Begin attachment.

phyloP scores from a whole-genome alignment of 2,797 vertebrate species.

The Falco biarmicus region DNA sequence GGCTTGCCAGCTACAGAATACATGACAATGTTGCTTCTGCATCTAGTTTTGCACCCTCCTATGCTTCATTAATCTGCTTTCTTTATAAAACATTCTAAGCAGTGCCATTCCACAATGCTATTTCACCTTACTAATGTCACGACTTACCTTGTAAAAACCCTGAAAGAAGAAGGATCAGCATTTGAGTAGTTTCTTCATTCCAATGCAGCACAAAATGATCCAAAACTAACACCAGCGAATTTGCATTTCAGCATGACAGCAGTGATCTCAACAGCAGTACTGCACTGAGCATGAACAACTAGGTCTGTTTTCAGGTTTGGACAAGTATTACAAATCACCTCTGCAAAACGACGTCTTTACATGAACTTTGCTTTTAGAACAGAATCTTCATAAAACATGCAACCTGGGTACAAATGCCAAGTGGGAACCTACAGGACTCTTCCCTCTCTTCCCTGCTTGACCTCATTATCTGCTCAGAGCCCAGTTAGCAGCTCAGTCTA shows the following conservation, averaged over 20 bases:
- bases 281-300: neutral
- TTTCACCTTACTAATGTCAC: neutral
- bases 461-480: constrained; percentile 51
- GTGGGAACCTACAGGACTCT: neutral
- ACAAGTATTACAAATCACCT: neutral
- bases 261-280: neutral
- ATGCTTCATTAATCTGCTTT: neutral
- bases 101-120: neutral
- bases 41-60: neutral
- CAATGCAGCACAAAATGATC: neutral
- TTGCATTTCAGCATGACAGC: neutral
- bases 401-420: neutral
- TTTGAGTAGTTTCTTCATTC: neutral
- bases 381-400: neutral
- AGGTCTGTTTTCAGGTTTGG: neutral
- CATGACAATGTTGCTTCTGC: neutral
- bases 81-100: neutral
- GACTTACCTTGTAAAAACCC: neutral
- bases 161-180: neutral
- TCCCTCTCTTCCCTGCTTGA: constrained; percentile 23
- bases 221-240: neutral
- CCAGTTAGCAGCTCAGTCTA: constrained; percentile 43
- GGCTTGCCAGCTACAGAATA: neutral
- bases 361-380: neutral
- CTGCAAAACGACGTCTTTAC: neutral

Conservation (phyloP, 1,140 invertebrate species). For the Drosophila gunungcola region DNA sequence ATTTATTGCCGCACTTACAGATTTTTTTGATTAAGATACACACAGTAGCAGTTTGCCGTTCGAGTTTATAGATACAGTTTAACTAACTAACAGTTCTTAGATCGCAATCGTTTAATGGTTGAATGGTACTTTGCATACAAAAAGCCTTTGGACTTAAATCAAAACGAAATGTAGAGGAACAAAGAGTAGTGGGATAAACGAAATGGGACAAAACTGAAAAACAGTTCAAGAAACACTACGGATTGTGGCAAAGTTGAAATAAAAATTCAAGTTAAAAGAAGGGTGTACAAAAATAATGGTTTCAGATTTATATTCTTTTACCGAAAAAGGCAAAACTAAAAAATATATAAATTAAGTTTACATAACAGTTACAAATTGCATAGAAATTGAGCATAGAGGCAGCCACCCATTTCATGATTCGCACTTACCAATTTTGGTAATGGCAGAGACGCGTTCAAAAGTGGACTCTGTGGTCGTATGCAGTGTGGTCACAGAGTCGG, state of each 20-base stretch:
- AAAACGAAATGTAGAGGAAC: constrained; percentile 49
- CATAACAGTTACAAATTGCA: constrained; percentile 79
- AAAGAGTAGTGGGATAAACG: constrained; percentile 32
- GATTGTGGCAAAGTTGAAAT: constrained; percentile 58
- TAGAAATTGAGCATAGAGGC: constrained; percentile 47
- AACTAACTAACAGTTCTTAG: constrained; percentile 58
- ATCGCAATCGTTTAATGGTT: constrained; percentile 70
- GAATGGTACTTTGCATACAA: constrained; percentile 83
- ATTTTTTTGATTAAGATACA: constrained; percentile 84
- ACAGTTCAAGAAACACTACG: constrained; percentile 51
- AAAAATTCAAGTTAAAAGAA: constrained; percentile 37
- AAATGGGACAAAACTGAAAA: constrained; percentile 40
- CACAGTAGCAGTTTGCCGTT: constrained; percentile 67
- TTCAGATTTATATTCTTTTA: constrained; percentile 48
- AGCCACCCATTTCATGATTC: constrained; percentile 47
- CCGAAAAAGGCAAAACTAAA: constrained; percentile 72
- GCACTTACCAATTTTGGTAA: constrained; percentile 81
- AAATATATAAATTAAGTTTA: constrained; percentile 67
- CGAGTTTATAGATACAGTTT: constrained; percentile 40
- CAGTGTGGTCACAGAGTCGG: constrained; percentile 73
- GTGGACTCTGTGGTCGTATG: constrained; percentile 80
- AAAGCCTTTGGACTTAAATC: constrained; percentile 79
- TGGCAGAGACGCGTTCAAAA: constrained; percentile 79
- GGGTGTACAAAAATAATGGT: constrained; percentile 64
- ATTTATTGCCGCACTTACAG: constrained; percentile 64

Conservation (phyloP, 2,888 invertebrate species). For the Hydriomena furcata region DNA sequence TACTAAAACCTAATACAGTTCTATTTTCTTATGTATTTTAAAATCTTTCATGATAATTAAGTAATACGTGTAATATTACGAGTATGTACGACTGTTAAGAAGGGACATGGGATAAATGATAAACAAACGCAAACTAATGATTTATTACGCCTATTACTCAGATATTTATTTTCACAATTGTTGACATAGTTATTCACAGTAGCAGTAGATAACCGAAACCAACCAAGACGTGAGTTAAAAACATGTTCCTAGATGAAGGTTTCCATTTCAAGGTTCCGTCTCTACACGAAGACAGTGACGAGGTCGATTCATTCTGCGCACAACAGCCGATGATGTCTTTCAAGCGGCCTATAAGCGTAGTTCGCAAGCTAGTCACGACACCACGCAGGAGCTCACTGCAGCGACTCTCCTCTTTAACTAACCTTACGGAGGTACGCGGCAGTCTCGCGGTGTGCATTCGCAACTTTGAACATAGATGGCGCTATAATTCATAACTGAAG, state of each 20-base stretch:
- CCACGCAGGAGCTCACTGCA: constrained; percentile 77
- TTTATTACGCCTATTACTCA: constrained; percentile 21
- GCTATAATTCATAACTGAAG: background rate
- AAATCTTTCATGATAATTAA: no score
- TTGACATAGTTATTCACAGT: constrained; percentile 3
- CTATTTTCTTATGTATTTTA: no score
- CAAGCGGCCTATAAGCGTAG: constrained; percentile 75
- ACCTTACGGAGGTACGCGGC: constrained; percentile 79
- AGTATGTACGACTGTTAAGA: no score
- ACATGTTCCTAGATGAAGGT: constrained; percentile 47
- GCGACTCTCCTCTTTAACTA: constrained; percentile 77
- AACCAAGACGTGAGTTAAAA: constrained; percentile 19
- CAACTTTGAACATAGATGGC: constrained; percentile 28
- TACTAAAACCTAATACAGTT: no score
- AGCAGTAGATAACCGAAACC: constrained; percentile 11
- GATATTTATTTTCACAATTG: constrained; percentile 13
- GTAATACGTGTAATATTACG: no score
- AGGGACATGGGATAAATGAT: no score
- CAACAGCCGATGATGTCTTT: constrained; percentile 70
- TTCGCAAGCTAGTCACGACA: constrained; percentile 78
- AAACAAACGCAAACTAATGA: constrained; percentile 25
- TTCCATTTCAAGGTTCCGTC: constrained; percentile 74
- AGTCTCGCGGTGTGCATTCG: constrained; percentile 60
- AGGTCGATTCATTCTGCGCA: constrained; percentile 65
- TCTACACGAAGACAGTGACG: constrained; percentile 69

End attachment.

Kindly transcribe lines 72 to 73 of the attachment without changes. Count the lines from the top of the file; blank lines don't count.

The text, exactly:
- AGGGACATGGGATAAATGAT: no score
- CAACAGCCGATGATGTCTTT: constrained; percentile 70